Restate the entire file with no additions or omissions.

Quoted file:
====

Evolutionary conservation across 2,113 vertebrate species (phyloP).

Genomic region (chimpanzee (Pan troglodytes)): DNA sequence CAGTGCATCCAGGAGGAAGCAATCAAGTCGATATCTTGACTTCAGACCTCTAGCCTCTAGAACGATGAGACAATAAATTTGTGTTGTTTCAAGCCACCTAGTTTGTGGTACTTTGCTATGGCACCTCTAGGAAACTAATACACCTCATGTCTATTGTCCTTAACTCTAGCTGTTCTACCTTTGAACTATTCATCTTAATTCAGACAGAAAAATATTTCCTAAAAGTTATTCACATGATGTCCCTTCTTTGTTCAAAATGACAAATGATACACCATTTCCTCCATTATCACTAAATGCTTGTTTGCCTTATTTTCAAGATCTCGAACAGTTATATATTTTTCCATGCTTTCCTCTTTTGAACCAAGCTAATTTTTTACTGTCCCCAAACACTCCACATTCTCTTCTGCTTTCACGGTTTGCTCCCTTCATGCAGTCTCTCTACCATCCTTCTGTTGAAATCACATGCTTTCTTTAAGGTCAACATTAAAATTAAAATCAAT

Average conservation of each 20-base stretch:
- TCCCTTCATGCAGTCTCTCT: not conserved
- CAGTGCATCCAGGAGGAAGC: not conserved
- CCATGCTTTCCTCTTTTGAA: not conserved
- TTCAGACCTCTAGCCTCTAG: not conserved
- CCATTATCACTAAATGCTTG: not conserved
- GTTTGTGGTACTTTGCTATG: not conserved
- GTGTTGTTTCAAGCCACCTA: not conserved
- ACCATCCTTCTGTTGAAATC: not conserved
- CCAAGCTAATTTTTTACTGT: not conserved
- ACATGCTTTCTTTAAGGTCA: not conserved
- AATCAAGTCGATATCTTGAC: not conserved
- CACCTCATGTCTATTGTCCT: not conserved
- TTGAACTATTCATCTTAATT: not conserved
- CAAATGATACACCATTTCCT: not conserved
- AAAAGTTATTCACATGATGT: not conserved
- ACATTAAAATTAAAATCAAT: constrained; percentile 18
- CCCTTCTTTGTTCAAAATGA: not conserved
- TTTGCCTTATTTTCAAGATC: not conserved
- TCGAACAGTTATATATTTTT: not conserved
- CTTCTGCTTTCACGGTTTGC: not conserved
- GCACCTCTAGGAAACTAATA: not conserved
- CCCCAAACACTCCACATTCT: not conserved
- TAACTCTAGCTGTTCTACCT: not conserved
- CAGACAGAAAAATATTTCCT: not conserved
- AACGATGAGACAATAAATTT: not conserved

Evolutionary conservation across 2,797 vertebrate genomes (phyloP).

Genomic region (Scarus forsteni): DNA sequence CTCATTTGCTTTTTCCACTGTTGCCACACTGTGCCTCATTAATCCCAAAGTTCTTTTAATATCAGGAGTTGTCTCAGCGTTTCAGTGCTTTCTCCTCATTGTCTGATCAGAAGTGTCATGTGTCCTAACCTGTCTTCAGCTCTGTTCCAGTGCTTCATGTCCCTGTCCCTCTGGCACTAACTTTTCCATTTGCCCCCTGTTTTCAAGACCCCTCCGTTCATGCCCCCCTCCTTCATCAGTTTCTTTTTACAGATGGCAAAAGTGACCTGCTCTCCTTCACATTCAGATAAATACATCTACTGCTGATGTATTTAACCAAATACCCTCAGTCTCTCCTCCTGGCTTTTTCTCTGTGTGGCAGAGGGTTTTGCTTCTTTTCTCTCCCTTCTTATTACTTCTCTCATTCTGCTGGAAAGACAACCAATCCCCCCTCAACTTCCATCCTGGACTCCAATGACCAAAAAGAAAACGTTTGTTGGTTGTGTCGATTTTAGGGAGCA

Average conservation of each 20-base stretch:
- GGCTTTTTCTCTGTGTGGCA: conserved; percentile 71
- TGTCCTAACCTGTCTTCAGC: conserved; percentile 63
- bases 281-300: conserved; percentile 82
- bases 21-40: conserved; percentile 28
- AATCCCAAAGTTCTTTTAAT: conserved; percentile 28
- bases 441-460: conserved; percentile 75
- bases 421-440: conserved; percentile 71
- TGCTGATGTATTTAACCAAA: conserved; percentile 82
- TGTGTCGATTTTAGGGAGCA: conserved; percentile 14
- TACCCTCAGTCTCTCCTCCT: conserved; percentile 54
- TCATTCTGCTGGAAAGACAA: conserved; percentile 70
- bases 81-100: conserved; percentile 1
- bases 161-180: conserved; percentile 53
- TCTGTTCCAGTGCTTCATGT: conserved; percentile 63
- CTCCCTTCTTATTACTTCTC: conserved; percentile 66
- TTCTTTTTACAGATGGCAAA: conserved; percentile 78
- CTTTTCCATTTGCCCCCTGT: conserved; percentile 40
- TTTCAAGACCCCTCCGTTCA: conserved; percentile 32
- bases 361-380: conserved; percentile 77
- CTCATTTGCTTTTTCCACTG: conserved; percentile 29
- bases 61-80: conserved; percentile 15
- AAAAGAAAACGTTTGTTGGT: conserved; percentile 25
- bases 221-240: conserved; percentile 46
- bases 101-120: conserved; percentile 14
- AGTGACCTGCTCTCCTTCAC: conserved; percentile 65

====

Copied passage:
Evolutionary conservation across 2,113 vertebrate species (phyloP).

Genomic region (chimpanzee (Pan troglodytes)): DNA sequence CAGTGCATCCAGGAGGAAGCAATCAAGTCGATATCTTGACTTCAGACCTCTAGCCTCTAGAACGATGAGACAATAAATTTGTGTTGTTTCAAGCCACCTAGTTTGTGGTACTTTGCTATGGCACCTCTAGGAAACTAATACACCTCATGTCTATTGTCCTTAACTCTAGCTGTTCTACCTTTGAACTATTCATCTTAATTCAGACAGAAAAATATTTCCTAAAAGTTATTCACATGATGTCCCTTCTTTGTTCAAAATGACAAATGATACACCATTTCCTCCATTATCACTAAATGCTTGTTTGCCTTATTTTCAAGATCTCGAACAGTTATATATTTTTCCATGCTTTCCTCTTTTGAACCAAGCTAATTTTTTACTGTCCCCAAACACTCCACATTCTCTTCTGCTTTCACGGTTTGCTCCCTTCATGCAGTCTCTCTACCATCCTTCTGTTGAAATCACATGCTTTCTTTAAGGTCAACATTAAAATTAAAATCAAT

Average conservation of each 20-base stretch:
- TCCCTTCATGCAGTCTCTCT: not conserved
- CAGTGCATCCAGGAGGAAGC: not conserved
- CCATGCTTTCCTCTTTTGAA: not conserved
- TTCAGACCTCTAGCCTCTAG: not conserved
- CCATTATCACTAAATGCTTG: not conserved
- GTTTGTGGTACTTTGCTATG: not conserved
- GTGTTGTTTCAAGCCACCTA: not conserved
- ACCATCCTTCTGTTGAAATC: not conserved
- CCAAGCTAATTTTTTACTGT: not conserved
- ACATGCTTTCTTTAAGGTCA: not conserved
- AATCAAGTCGATATCTTGAC: not conserved
- CACCTCATGTCTATTGTCCT: not conserved
- TTGAACTATTCATCTTAATT: not conserved
- CAAATGATACACCATTTCCT: not conserved
- AAAAGTTATTCACATGATGT: not conserved
- ACATTAAAATTAAAATCAAT: constrained; percentile 18
- CCCTTCTTTGTTCAAAATGA: not conserved
- TTTGCCTTATTTTCAAGATC: not conserved
- TCGAACAGTTATATATTTTT: not conserved
- CTTCTGCTTTCACGGTTTGC: not conserved
- GCACCTCTAGGAAACTAATA: not conserved
- CCCCAAACACTCCACATTCT: not conserved
- TAACTCTAGCTGTTCTACCT: not conserved
- CAGACAGAAAAATATTTCCT: not conserved
- AACGATGAGACAATAAATTT: not conserved

Evolutionary conservation across 2,797 vertebrate genomes (phyloP).

Genomic region (Scarus forsteni): DNA sequence CTCATTTGCTTTTTCCACTGTTGCCACACTGTGCCTCATTAATCCCAAAGTTCTTTTAATATCAGGAGTTGTCTCAGCGTTTCAGTGCTTTCTCCTCATTGTCTGATCAGAAGTGTCATGTGTCCTAACCTGTCTTCAGCTCTGTTCCAGTGCTTCATGTCCCTGTCCCTCTGGCACTAACTTTTCCATTTGCCCCCTGTTTTCAAGACCCCTCCGTTCATGCCCCCCTCCTTCATCAGTTTCTTTTTACAGATGGCAAAAGTGACCTGCTCTCCTTCACATTCAGATAAATACATCTACTGCTGATGTATTTAACCAAATACCCTCAGTCTCTCCTCCTGGCTTTTTCTCTGTGTGGCAGAGGGTTTTGCTTCTTTTCTCTCCCTTCTTATTACTTCTCTCATTCTGCTGGAAAGACAACCAATCCCCCCTCAACTTCCATCCTGGACTCCAATGACCAAAAAGAAAACGTTTGTTGGTTGTGTCGATTTTAGGGAGCA

Average conservation of each 20-base stretch:
- GGCTTTTTCTCTGTGTGGCA: conserved; percentile 71
- TGTCCTAACCTGTCTTCAGC: conserved; percentile 63
- bases 281-300: conserved; percentile 82
- bases 21-40: conserved; percentile 28
- AATCCCAAAGTTCTTTTAAT: conserved; percentile 28
- bases 441-460: conserved; percentile 75
- bases 421-440: conserved; percentile 71
- TGCTGATGTATTTAACCAAA: conserved; percentile 82
- TGTGTCGATTTTAGGGAGCA: conserved; percentile 14
- TACCCTCAGTCTCTCCTCCT: conserved; percentile 54
- TCATTCTGCTGGAAAGACAA: conserved; percentile 70
- bases 81-100: conserved; percentile 1
- bases 161-180: conserved; percentile 53
- TCTGTTCCAGTGCTTCATGT: conserved; percentile 63
- CTCCCTTCTTATTACTTCTC: conserved; percentile 66
- TTCTTTTTACAGATGGCAAA: conserved; percentile 78
- CTTTTCCATTTGCCCCCTGT: conserved; percentile 40
- TTTCAAGACCCCTCCGTTCA: conserved; percentile 32
- bases 361-380: conserved; percentile 77
- CTCATTTGCTTTTTCCACTG: conserved; percentile 29
- bases 61-80: conserved; percentile 15
- AAAAGAAAACGTTTGTTGGT: conserved; percentile 25
- bases 221-240: conserved; percentile 46
- bases 101-120: conserved; percentile 14
- AGTGACCTGCTCTCCTTCAC: conserved; percentile 65